Fact Check

Is this Weightlifter with a Prolapsed Rectum Real?

This fact check is not safe for anywhere.

Published April 2, 2003

Mid adult manager and his younger colleagues reading a shocking e-mail on a computer in the office. (Getty Images/skynesher)
Mid adult manager and his younger colleagues reading a shocking e-mail on a computer in the office. (Image courtesy of Getty Images/skynesher)
Photograph shows a weightlifter who suffered a prolapsed rectum during a powerlifting match.

This email from the dawn of the millennium made its way to our inbox in 2003:

This rather shocking photo was snapped in November 16th by a spectator at the collegiate power lifting championships at Pennsylvania State. The unfortunate competitor, who expressed a plea to remain anonymous, remembered to surgeons that he was "stuck" at the bottom of a personal best attempt in the squat lift when he "sort of pulled his stomach in and pushed extra hard, at the same time as trying to complete the lift." He remembers a loud popping, splattering noise then a fierce stabbing pain and then not being able to move from the squat position. He remained in this position for about half an hour, since trying to stand caused him overwhelming agonizing pain.

Paramedics arrived and applied anaesthesia on the spot and carried him to an ambulance. He was rushed to surgery, where surgeons described the trauma as an "explosive and aggravated prolapse of the bowel". Meanwhile it was revealed that the weight was removed from his shoulders at the time of the incident by two "spotters" on either side of the lifter. The third spotter who was standing behind the lifter was unfortunately sprayed with fecal matter at the time of the incident. This spotter promptly fainted when he realized the extent of the injury to the lifter, who was a personal friend. This compounded the task of first aid officers who were at a loss as to how to treat the injury to the lifter in any case, who remained in the squatting position moaning in pain much to the consternation of the helpless audience.

The hapless lifter had successful surgery to relieve the prolapse, but remained immobilized with his feet elevated in stirrups for 2 weeks to ensure "internal compliance with the surgery and that the organs retracted successfully". To add insult to injury, the ex-lifter required rectal stitching to partially occlude the anal orifice and stitch the rectal passage (which had significantly expanded and torn during the prolapse) and also was put on a low fibre low residue diet to combat flatulence to avoid any possibility of a recurrence. CBS news spoke to his wife and asked if she thought he would resume his power lifting career. "Not if I have anything to say about it, would you like to risk something like that again?"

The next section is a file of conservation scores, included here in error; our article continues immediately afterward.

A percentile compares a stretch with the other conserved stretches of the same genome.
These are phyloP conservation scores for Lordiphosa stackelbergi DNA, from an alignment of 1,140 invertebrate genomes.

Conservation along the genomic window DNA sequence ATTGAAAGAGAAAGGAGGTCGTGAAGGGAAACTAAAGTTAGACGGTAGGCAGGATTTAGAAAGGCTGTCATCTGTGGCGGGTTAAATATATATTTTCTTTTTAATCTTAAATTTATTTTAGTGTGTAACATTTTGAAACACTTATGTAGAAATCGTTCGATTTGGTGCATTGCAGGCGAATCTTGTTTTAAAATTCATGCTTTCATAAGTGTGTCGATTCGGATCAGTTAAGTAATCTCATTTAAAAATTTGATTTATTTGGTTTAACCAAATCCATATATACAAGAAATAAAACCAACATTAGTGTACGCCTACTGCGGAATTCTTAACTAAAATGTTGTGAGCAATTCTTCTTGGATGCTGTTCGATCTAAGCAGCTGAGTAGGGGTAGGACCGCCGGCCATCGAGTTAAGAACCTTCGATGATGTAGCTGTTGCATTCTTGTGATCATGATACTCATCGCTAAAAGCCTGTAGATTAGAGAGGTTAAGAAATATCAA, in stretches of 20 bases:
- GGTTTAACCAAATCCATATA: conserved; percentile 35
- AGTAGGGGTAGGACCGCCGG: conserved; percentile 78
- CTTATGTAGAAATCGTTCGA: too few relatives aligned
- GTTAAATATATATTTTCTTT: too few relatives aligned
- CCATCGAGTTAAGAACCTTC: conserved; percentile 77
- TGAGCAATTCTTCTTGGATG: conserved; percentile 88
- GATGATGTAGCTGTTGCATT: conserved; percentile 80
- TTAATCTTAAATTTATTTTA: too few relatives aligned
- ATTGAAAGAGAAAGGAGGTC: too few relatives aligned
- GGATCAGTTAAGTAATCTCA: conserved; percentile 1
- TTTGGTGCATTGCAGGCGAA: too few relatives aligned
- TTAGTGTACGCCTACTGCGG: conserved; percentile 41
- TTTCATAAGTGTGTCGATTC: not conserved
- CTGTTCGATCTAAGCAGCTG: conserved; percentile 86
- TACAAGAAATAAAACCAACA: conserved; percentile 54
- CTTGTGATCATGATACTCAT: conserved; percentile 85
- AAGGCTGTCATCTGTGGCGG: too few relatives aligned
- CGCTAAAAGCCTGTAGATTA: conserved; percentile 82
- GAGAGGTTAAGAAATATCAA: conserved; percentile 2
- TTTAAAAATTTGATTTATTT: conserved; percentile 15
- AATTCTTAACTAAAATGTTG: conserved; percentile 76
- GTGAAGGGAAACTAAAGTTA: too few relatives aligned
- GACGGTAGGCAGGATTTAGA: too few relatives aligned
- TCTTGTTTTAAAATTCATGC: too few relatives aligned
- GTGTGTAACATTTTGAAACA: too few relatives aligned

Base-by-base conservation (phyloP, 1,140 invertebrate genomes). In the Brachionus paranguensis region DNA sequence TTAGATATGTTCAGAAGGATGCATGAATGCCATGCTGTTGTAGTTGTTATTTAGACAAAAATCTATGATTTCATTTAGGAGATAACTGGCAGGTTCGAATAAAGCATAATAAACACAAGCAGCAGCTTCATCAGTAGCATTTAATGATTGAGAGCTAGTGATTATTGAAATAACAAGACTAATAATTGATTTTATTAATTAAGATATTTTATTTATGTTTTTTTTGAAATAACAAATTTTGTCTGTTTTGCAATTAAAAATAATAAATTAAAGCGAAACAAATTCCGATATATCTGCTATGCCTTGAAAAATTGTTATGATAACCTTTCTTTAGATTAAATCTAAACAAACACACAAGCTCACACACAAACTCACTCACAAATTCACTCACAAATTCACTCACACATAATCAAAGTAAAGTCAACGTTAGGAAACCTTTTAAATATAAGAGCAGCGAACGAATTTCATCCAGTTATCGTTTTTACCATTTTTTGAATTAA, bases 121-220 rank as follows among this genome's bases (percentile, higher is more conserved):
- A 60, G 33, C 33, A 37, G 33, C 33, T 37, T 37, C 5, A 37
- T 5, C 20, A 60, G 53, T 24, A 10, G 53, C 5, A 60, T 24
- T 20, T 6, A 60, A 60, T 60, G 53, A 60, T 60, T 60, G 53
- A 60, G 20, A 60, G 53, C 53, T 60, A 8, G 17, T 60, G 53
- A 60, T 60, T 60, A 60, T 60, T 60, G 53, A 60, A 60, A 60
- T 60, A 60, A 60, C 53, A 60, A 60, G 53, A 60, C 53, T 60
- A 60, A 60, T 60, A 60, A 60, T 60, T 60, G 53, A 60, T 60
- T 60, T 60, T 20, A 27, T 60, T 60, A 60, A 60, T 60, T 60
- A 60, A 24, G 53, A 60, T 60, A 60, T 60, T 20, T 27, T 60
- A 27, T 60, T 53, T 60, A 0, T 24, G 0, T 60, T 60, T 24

We agreed!!

CBS news

This item is "false" in the sense that the accompanying text does not correspond to the image:

  • The message reproduced above was not written or published by CBS news or any other news agency. (The poor writing, non-news format, and focus on "gross out" details mark it as a fabrication.)
  • The annual USAPL Pennsylvania State Powerlifting Championship contests are held early in the year (February or March), not in November.
  • No such injury as the one described occurred to any weightlifter at the Pennsylvania State Powerlifting Championships in the last several years.
  • The "weightlifter" in the photograph is posed squatting immediately in front of a doorway or wall, which would not be the case if had suffered an injury in the midst of a powerlifting match and then found himself "not able to move from the squat position." (He'd be in the middle of an arena or gymnasium floor with plenty of room on all sides.)

Although a prolapsed rectum or bowel is a real medical condition, the text cited here is an obvious attempt at a "gross out" piece involving all the familiar aspects of potty humor (e.g., rectums, sprayed fecal matter, farts). How and why the image accompanying the text was produced (and by whom) is still unknown to us.


Canadian Press.   "Is It a Cactus or a Rude Gesture?"     canada.com.   25 August 2006.

David Mikkelson founded the site now known as snopes.com back in 1994.

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